10 types of checking accounts

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Checking accounts are a household budgeting staple, simplifying payments for bills and other necessities whether they’re made online or with paper checks.

Consumers usually keep their checking accounts for a long time. The average U.S. checking customer has been with their bank for about 14 years, according to a 2021 Bankrate survey.

The best checking accounts either don’t have monthly fees or have certain requirements that allow you to avoid these maintenance fees. Many of the best checking accounts also have ways to avoid out-of-network ATM fees, or even to get free checks.

Types of checking accounts

These are some of the most widely available types of checking accounts offered at banks and credit unions.

Traditional checking account

These normally offer checks, a debit or ATM card and online bill pay options. Often you can waive a monthly maintenance fee by maintaining a minimum balance, while some traditional checking accounts don’t charge such a fee at all.

These accounts may also offer overdraft protection to cover payments beyond your account’s available balance, though such services often come with a fee.

Premium checking account

This account typically offers perks that you’d otherwise have to pay for. Some advantages this type of account may offer include a free safe deposit box, free personal checks, free official checks, free money orders and fees waived on some or all out-of-network ATMs. You’ll usually need to maintain a higher minimum balance on a premium account.

Student checking account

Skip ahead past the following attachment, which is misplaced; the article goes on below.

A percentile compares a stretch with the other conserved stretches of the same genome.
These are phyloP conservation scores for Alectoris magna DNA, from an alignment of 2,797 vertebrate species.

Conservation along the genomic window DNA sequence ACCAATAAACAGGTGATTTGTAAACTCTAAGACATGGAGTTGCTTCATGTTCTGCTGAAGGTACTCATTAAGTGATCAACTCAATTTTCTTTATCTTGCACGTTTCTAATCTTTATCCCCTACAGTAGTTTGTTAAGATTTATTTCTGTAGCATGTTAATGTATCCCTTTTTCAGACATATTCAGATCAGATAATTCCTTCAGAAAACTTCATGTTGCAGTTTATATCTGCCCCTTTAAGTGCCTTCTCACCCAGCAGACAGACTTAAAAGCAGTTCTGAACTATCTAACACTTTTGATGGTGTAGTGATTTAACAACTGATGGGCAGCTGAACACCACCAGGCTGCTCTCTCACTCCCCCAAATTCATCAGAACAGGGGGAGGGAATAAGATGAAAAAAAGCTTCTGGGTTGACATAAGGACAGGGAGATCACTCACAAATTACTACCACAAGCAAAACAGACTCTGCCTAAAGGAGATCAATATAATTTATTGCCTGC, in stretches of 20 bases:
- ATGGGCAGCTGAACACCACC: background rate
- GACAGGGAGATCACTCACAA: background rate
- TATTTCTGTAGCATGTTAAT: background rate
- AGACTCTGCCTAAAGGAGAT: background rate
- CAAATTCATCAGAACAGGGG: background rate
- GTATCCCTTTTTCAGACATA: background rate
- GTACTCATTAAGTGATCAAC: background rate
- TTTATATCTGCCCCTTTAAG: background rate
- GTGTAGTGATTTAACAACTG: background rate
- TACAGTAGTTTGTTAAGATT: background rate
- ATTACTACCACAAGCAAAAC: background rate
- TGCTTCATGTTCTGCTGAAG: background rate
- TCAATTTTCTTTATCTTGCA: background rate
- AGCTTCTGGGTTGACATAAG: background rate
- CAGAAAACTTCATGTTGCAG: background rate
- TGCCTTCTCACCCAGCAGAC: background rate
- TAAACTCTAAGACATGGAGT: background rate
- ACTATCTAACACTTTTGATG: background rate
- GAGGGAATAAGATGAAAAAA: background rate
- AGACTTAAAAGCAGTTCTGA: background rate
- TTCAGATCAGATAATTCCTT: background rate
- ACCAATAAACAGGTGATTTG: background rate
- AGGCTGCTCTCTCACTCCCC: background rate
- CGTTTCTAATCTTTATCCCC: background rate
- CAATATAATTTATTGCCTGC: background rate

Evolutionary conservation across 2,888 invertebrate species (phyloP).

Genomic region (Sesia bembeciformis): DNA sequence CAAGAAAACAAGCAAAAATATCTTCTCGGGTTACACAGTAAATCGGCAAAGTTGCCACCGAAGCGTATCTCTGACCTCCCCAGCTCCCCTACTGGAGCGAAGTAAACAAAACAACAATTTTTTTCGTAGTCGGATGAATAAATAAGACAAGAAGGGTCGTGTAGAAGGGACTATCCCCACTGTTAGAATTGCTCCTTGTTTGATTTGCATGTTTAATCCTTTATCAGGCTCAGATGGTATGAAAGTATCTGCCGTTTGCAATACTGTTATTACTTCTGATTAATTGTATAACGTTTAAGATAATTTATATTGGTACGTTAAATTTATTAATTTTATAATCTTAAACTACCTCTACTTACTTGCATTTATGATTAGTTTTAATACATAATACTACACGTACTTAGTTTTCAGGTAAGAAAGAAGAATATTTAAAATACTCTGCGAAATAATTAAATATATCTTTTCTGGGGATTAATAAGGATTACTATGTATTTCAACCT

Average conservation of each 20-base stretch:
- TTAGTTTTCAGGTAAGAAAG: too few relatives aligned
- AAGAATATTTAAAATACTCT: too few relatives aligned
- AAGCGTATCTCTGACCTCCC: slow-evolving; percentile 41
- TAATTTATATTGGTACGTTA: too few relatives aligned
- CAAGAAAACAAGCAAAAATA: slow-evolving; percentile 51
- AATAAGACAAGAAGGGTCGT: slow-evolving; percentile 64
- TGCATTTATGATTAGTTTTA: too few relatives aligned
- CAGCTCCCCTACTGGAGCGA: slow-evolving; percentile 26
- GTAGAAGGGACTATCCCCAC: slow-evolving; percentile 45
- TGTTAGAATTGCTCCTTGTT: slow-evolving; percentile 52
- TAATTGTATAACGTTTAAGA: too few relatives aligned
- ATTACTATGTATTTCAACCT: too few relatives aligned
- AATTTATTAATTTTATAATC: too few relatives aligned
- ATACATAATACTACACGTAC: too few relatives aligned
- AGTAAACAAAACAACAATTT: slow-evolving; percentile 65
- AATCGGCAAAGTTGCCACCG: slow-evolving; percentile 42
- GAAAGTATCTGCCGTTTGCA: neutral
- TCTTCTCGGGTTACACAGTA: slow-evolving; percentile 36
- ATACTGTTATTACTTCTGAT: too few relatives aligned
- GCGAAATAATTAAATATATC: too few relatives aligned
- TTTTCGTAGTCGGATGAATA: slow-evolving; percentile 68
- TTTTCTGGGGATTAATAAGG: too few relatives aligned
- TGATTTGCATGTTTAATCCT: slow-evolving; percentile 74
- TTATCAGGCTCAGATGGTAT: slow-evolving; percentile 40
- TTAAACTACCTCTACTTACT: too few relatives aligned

These are usually for students age 18-23. Student checking accounts might not have maintenance fees for those who qualify. They may also offer overdraft forgiveness, ATM fee reimbursement, free checks or other perks. These accounts can be a great way for students to begin managing their money, using their own debit card for purchases or cash withdrawals.

It’s important to note that while a student checking account might be a great fit for some people, if it doesn’t reimburse ATM fees, there may be a better option for you. A bank that allows you to use out-of-network ATMs without incurring a fee should be considered — even if the checking account doesn’t have “student” in its name.

Senior checking account

These accounts are typically for people age 55 or 60 and older and offer perks for qualifying customers, such as free checks.

However, don’t just look at the account name and assume it’s the right account for you without shopping around. You may find a better deal with an account that isn’t marketed to seniors.

Interest-bearing account

These checking accounts help you earn interest. Some of these may have specific requirements to earn a certain APY, such as having a minimum direct deposit or a minimum number of debit card transactions.

There may also be limitations on how much of your balance earns a certain APY. Some interest-checking accounts have higher APYs than savings accounts or money market accounts at online banks. However, online savings accounts and money market accounts are more likely to give you the same APY for balances above a certain level. Though they may have account maximums too.